Limiting Beliefs and The Law of Attraction

When we let these old beliefs play like a vintage vinyl in our mind, we are sending these messages out to The Universe. We are literally vibrating with the energy of what we don’t want! The only way to stop these beliefs from perpetuating, is to change our thinking. 

Once we identify them as limiting beliefs that are not actually true, we can consciously choose to inherit new positive beliefs.

What limiting beliefs do you have about yourself? Where do you think you learned them and what belief would you need to learn to turn the old belief around?

Food for thought!

Full Time Unicorn


Fighting Fear

Unicorns Defined: The History, Symbolism and Deeper Meanings of the Unicorn

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Unicorn Definition

Throughout history the unicorn has been depicted as a pale white horse with a single grooved horn extending from its forehead; a feature that is not found anywhere else in the animal kingdom. Sure, there are narwhals – the large arctic porpoise with a single long eye tooth extending from its mouth. There’s the rhinoceros and the aptly named unicorn fish; with a large fleshy horn-like growth on its head. But there’s no animal quite like the elusive and mysterious, rainbow farting unicorn.

The Unicorn in History

For a supposed legendary creature the unicorn appears a lot in documented history. Images of the unicorn were found etched into stone seals unearthed in areas previously inhabited by the ancient Indus Valley Civilisation, estimated to be from as long ago as 2500 BC. And interestingly, the unicorn doesn’t make an appearance in ancient Greek Mythology but it does feature in the Greek records of natural history.

The Unicorn not only appeared in the bible, translated from the word Re’em,  but it was painted, sculpted and woven into various scenes depicting the virgin Mary. The famous bronze statue Virgin Mary Holding Unicorn is still on display at the National Museum in Warsaw today.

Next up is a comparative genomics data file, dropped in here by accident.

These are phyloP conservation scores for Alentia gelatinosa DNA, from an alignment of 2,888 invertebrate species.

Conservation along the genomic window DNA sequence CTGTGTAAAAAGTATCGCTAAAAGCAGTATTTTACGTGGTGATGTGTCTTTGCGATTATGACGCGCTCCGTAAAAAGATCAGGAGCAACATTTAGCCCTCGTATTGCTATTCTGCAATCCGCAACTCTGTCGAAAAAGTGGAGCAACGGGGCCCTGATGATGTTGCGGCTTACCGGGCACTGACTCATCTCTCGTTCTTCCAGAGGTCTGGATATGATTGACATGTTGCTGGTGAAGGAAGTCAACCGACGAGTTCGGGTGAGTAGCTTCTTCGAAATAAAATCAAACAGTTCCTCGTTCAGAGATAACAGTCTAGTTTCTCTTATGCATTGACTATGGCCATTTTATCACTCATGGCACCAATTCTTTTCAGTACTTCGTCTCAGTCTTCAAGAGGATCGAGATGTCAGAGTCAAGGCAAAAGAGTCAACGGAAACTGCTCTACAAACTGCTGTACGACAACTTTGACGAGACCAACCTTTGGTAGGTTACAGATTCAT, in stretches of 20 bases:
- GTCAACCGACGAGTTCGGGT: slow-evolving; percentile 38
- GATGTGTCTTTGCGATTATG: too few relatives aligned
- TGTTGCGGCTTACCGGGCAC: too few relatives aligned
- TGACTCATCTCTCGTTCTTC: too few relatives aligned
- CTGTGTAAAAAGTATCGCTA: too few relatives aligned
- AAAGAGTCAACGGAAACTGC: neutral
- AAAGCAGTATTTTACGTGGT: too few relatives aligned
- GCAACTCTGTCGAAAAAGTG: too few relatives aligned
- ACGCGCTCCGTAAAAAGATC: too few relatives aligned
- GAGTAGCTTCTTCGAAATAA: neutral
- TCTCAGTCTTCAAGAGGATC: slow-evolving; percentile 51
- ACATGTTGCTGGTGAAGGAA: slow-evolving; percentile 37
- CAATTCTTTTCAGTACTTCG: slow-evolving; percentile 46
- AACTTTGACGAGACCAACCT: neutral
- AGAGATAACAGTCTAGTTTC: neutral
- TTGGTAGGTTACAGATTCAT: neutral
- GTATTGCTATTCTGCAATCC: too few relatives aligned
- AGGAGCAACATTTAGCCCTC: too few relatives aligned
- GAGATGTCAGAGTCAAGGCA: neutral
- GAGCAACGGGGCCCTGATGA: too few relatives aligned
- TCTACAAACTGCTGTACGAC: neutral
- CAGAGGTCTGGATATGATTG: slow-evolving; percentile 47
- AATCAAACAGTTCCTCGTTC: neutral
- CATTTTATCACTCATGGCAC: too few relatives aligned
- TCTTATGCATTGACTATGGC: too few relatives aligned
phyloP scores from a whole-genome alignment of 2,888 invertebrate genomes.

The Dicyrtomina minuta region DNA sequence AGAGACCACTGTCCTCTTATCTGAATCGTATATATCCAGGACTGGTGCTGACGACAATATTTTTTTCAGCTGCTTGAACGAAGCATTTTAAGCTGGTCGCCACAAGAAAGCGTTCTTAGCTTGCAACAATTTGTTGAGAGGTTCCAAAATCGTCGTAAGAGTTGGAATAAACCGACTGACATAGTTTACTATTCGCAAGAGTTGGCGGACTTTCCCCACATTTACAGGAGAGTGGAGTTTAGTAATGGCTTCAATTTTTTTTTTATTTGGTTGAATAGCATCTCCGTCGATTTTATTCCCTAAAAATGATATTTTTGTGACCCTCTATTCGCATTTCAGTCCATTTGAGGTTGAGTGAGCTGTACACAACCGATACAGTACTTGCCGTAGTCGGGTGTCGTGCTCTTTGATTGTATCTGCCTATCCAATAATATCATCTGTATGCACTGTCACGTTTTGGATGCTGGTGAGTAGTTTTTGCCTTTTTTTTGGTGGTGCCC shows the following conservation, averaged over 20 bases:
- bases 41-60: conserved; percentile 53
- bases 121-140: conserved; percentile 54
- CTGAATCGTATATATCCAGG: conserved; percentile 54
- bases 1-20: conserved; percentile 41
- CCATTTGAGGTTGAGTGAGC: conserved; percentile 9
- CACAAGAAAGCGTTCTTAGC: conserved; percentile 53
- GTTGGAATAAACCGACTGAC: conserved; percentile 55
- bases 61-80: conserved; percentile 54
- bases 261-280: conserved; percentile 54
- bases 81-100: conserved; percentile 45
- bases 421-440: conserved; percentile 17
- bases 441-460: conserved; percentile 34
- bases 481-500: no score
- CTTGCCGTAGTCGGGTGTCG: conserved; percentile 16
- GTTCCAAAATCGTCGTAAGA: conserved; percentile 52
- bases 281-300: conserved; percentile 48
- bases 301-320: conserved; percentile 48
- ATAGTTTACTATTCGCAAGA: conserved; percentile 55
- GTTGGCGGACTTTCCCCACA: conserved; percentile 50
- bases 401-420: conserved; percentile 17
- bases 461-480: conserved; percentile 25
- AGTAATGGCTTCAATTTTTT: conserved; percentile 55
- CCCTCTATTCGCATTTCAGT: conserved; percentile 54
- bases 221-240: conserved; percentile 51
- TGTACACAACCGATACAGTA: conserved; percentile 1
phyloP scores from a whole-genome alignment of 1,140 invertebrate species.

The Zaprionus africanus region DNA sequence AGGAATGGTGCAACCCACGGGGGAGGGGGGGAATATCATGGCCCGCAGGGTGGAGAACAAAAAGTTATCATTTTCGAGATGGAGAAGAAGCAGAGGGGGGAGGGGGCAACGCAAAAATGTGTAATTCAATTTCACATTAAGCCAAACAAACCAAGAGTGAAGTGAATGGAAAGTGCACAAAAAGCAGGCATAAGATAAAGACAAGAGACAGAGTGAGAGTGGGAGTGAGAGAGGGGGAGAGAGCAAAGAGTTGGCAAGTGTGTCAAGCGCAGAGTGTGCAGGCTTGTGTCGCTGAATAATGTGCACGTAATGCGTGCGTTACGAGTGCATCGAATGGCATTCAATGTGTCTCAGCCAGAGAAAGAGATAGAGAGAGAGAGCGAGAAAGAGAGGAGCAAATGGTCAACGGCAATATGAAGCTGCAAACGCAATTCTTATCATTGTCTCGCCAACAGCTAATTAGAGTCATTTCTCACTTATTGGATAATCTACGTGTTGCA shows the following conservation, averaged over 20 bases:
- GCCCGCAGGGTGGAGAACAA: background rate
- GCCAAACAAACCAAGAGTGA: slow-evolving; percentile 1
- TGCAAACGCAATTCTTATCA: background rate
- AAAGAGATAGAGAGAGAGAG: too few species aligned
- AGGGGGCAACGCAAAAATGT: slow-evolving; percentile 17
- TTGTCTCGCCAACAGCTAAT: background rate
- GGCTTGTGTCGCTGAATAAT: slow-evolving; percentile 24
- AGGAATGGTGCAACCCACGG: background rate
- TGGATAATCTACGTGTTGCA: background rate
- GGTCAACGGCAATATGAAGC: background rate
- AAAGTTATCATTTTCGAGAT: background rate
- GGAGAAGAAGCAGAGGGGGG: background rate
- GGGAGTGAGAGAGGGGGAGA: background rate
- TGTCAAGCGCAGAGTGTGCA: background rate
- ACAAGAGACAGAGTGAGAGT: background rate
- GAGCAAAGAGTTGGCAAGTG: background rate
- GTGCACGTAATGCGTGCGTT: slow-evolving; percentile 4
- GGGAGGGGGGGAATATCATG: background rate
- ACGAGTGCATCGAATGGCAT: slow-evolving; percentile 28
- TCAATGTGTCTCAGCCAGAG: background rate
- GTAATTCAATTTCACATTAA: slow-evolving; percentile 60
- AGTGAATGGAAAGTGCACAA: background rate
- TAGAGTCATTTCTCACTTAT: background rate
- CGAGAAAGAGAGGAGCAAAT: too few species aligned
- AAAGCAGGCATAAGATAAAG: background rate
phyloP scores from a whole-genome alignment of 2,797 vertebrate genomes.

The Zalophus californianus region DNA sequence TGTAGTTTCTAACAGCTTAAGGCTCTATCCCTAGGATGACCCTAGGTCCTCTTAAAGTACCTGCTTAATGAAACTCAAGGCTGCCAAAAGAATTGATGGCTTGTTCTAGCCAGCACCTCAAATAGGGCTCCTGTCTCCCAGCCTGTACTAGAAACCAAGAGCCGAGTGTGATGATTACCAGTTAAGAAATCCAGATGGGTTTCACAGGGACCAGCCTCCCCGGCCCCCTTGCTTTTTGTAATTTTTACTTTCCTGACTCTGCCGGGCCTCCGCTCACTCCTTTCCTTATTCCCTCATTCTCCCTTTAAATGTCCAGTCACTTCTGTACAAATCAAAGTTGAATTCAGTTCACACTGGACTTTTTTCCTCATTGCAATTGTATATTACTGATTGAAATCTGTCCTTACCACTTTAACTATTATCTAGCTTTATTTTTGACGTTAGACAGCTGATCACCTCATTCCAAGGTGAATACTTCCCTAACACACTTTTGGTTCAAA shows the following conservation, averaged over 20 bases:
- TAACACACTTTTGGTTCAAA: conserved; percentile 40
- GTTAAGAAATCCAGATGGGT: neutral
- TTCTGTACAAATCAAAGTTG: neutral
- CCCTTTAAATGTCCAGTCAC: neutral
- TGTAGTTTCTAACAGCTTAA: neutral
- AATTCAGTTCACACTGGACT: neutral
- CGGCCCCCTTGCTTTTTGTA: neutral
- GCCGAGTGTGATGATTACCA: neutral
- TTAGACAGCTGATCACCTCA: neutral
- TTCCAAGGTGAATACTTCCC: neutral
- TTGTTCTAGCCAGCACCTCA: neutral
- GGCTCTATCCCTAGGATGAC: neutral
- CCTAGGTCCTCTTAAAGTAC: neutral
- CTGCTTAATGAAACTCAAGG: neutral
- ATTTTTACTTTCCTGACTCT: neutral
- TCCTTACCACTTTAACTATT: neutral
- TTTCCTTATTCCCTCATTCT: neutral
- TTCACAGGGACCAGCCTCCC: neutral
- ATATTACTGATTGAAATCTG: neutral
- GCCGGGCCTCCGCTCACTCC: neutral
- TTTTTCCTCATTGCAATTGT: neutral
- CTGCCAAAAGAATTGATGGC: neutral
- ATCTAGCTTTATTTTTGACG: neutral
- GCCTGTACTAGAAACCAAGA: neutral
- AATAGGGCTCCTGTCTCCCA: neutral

The Virgin and the Unicorn

The unicorn has always had an association with the virgin. Perhaps due to its symbolism of purity. Even Leonardo Di Vinci wrote about the unicorn and the virgin in his notebooks. Legend has it that only a female virgin could attract and tame the illusory creature. The tale went further to include that said virgin would then be made to tame the unicorn so that hunters could slay the beast in order to retrieve its horn. The seven part story of the Hunt of the Unicorn was woven into tapestries which still hang in the Cloisters of the Met.

Unicorn Horn and Alicorn Powder

For millennia unicorn horn was considered to be a prized commodity. Kings were gifted cups said to be carved from the horns of the creatures, which were said to protect against poisons. The throne chair of Denmark was believed by many to be made from the horns of unicorns.

Ground unicorn horn was known as alicorn powder and it had many medicinal uses. Up until around the 1800 it was used to purify potentially contaminated water, taken to protect against plague and administered as a treatment for most ailments. Some even believed that it could bring the gift of eternal life. The price the powder fetched was so high that alicorn was a substance only reserved for royalty.

 The Unicorn as a Totem